A photo of a large snow-capped mountain.


For the past few months I’ve been dealing with burnout.

It’s not the first time it’s happened, but it’s the first time it’s happened where I know what’s happening. Previous instances have led to me losing my job, retreating from any social relationships I’ve had, and basically just ‘existing’ until months later when I finally have the energy to roll up my sleeves and fix the damage I’ve caused.

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Cover art from the 21st issue of Dragon+. Features a group of adventurers joyfully spending time together on a dock.

Slaying dragons on the spectrum.

I freaking love playing Dungeons & Dragons. The first game I played in was about four years ago at a friend’s house, and while that only lasted for a few sessions, it definitely ignited a fiery passion that continues to this day. Being able to roleplay a strong, powerful adventurer and explore fantasy worlds really harks back to my childhood where I’d spend hours getting lost in fantasy novels by authors like Tamora Pierce and Eva Ibbotson. Essentially you get to collaborate with your friends to create your own story – like a living Choose Your Own Adventure book!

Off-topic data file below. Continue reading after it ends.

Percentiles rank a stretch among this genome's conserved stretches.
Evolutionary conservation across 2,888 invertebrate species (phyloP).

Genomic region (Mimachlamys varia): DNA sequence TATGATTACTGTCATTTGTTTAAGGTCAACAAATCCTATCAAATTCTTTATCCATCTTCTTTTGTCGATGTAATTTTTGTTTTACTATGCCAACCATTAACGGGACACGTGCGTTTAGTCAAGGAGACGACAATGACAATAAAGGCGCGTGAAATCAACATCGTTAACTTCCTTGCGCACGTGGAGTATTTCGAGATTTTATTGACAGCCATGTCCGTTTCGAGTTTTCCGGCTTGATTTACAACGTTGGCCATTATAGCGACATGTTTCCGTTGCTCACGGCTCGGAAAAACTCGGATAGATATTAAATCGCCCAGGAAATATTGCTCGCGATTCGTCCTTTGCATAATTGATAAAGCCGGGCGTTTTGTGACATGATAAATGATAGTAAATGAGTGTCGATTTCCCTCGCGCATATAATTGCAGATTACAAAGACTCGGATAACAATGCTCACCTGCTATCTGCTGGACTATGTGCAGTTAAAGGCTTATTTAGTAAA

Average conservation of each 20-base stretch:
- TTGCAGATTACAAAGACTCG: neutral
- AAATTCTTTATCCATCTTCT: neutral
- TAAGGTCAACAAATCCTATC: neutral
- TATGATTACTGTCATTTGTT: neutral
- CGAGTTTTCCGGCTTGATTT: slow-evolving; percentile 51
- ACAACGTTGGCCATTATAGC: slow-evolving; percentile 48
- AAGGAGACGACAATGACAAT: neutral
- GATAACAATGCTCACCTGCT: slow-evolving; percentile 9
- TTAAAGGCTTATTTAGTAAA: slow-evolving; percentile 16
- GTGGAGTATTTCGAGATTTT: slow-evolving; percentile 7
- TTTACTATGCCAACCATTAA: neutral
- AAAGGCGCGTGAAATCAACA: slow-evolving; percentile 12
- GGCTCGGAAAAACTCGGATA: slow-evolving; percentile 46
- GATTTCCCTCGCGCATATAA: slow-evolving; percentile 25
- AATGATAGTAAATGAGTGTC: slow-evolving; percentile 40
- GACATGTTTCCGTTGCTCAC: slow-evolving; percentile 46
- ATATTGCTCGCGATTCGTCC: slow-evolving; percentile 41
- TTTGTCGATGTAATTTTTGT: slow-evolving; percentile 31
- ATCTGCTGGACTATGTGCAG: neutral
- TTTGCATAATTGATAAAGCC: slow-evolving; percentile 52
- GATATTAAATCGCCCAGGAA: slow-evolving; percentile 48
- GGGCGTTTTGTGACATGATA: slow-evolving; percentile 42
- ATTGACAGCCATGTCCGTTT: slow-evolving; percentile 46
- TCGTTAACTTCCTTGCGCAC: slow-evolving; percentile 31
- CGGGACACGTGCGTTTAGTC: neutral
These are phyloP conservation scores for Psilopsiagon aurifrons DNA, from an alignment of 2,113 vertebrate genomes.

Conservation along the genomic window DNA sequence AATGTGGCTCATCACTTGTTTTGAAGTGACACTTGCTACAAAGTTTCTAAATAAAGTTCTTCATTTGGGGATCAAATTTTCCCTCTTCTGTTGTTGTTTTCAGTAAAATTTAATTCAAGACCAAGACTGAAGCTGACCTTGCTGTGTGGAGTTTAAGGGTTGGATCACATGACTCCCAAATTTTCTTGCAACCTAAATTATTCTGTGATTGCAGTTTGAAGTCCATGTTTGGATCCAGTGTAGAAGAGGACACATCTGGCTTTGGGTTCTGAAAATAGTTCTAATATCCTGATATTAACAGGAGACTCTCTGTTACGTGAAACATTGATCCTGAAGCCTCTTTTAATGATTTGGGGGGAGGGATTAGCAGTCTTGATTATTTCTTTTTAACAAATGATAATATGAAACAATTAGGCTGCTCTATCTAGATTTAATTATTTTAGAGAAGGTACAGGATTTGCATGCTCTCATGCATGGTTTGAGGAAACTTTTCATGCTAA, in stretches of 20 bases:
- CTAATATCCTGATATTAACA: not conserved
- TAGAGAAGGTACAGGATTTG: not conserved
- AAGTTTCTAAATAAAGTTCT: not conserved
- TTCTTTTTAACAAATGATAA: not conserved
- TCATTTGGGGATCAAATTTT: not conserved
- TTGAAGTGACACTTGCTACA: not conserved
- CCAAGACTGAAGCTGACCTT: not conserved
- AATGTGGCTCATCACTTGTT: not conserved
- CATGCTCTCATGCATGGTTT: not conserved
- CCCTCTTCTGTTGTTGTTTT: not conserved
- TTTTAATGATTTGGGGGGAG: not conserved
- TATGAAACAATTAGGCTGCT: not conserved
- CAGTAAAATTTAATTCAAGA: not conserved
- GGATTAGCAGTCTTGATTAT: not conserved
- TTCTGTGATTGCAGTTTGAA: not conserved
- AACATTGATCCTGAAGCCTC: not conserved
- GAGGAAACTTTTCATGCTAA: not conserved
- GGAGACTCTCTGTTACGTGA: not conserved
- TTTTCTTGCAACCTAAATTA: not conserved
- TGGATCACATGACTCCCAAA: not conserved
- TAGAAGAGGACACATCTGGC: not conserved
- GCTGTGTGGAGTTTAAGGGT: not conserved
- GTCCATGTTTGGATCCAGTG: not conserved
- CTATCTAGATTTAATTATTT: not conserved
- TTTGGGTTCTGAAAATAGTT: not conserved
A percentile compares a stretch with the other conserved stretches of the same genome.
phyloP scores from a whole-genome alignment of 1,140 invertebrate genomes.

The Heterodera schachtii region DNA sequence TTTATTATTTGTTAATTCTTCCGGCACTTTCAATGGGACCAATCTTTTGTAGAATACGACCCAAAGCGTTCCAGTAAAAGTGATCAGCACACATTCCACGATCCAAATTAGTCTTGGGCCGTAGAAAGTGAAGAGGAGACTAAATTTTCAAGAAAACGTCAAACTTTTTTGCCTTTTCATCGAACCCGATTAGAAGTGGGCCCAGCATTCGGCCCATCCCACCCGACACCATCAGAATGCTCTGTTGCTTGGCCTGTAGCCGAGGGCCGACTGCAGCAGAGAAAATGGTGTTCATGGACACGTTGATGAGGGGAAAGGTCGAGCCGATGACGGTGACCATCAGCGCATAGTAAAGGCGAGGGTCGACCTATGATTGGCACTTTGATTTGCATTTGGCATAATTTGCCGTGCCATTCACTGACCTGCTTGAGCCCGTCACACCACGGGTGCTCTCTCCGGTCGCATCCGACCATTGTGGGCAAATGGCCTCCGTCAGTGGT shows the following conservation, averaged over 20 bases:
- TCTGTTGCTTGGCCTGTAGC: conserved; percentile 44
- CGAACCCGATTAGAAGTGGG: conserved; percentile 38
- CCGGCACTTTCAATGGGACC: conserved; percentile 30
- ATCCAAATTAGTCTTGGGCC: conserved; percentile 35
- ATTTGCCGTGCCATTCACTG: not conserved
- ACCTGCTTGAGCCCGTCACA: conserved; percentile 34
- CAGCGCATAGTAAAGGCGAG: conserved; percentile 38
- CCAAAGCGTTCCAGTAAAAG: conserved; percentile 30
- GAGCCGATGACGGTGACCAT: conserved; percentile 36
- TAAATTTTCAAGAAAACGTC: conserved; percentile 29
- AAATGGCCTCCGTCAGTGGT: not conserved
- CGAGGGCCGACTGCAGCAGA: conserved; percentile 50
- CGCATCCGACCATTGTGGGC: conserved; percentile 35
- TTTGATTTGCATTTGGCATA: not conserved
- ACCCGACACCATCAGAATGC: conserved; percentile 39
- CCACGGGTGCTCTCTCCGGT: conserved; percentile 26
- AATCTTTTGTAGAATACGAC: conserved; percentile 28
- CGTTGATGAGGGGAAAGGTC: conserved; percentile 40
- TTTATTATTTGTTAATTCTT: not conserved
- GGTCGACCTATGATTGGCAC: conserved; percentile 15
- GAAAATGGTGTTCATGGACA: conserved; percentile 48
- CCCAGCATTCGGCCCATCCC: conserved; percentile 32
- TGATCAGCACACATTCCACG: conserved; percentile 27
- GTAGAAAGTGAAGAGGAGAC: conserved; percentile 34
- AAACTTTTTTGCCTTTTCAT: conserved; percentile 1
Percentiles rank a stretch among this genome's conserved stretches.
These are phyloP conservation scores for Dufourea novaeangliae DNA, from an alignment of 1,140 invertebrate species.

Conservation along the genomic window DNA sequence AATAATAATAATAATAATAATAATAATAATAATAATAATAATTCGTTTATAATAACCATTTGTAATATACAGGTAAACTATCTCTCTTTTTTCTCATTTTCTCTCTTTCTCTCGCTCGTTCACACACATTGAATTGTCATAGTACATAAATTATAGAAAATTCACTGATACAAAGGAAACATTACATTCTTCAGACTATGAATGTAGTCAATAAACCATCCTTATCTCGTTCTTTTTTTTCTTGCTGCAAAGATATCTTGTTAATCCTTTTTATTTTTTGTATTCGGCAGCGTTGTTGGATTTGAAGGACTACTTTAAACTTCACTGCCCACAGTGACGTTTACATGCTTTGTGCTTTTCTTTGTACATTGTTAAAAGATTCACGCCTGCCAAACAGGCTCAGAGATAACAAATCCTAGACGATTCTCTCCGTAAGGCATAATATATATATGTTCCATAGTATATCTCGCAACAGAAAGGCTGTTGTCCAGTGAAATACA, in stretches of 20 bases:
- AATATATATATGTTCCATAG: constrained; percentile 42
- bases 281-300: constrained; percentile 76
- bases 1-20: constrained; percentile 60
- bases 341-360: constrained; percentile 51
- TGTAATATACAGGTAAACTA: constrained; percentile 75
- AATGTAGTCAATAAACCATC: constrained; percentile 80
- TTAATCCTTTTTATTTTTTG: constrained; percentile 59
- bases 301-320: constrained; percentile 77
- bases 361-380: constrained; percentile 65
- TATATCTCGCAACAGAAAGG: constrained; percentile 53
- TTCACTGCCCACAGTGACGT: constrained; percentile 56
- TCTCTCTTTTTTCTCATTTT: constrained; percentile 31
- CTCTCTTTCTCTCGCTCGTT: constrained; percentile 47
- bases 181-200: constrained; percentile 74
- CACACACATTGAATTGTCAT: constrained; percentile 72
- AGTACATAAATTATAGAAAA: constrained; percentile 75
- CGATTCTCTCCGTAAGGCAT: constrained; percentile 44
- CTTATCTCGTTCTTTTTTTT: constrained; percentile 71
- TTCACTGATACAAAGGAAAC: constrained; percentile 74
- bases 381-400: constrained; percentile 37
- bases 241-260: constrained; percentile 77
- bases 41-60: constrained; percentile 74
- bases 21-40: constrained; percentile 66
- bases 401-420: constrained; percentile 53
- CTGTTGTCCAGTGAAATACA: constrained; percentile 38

I’ve played in a variety of groups and circumstances, and currently play regularly in two games. One campaign has been going fortnightly for a couple of years, while the other campaign runs when we can and I’ve been a part of for around a year.

While there are parts of Dungeons & Dragons I struggle with (for example, improv still gives me a serious case of the sweaty palms and I can freeze up from time to time), I’ve definitely reached a point where I feel way more confident. It’s also involved trial and error finding out what works for me as an autistic player as well.

So, in the interest of sharing the D&D love, I thought I’d put together a post outlining what’s worked to improve my experience of slaying dragons on the spectrum.

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